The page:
Livestock Grazing on Forest Service Lands

The BLM sells about 12 million AUMs annually on 155 million acres.  At current prices, the government receives about $16 million per year, a small offset to the cost of the WHB program, which is operated mostly for the benefit of the public-lands ranchers.

A summary of grazing activity on Forest Service lands in 2016, the most recent year for which the agency has published data, shows sales of about seven million AUMs annually on 102 million acres, for an income of roughly $9 million per year at current prices.

In total, privately owned livestock receive 19 million AUMs per year on about 250 million acres of public lands, allowing for some overlap in jurisdictions.

The ranchers would have to place 3.2 million cow/calf pairs on those lands to consume 19 million AUMs in a six month grazing season, for a stocking rate of 12.8 cow/calf pairs per thousand acres.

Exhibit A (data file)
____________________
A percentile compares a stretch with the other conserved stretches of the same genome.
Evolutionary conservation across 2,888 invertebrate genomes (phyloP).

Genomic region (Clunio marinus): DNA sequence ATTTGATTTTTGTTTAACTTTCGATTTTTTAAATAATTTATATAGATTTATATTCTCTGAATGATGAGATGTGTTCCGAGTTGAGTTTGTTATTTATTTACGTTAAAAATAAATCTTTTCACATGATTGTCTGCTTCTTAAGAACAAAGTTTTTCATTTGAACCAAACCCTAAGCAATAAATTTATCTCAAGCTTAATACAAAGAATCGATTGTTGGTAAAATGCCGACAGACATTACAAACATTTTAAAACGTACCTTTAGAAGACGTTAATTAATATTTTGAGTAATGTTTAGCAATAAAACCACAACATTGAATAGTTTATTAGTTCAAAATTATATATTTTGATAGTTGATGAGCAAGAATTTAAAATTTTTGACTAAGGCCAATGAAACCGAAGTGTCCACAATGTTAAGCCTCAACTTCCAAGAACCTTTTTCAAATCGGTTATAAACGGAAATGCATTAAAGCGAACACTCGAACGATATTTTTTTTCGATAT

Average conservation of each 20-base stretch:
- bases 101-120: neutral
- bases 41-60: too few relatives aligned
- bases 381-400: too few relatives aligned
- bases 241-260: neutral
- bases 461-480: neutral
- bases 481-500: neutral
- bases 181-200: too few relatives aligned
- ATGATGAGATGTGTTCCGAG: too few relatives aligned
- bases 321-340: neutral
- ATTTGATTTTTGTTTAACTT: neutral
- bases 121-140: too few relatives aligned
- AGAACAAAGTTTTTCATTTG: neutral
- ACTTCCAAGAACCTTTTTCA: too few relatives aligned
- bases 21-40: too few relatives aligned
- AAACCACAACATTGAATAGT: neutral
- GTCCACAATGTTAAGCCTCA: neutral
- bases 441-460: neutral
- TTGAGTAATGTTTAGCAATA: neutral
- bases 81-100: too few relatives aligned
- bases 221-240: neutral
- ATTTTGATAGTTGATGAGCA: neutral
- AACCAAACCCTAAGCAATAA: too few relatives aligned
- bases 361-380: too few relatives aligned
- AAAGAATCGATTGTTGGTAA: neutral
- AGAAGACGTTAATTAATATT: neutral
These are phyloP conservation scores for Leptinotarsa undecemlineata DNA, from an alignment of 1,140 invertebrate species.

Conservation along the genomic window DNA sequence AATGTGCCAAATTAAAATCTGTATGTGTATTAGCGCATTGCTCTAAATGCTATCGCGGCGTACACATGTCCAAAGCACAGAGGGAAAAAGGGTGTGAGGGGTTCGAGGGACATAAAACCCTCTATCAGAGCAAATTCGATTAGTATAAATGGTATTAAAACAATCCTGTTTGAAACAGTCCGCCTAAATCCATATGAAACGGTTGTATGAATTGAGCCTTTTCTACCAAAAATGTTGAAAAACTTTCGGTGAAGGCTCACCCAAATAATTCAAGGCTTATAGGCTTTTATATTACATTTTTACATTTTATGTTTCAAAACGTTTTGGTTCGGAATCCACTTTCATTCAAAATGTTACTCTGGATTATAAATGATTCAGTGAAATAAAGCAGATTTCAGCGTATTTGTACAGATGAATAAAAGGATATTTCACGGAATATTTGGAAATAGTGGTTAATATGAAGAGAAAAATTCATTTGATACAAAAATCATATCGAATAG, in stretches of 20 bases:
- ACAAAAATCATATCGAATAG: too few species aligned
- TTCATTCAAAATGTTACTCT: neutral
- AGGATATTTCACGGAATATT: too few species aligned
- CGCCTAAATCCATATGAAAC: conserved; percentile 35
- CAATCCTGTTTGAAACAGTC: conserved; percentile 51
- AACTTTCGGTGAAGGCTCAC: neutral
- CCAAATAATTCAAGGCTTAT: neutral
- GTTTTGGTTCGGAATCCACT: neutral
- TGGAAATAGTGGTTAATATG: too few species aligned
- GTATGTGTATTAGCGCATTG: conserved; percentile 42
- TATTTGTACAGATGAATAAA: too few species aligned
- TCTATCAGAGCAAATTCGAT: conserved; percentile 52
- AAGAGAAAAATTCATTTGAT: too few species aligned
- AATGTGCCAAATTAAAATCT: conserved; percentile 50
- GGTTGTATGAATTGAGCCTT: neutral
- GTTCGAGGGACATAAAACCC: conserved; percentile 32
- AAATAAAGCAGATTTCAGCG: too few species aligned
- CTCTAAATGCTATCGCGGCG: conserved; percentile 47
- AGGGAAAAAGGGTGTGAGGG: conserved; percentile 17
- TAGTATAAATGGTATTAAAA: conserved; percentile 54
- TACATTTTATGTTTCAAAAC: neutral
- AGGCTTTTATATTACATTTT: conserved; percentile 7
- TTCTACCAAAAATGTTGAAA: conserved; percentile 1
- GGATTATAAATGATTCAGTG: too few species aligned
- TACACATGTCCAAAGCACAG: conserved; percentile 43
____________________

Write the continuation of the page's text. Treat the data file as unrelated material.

At current herd sizes, wild horses and burros are consuming about one million AUMs per year on slightly more than ten percent of the land.

The current stocking rate is less than four animals per thousand acres.

The target rate is one animal per thousand acres, suggesting that resource availability and productivity improve dramatically when areas are designated for livestock.

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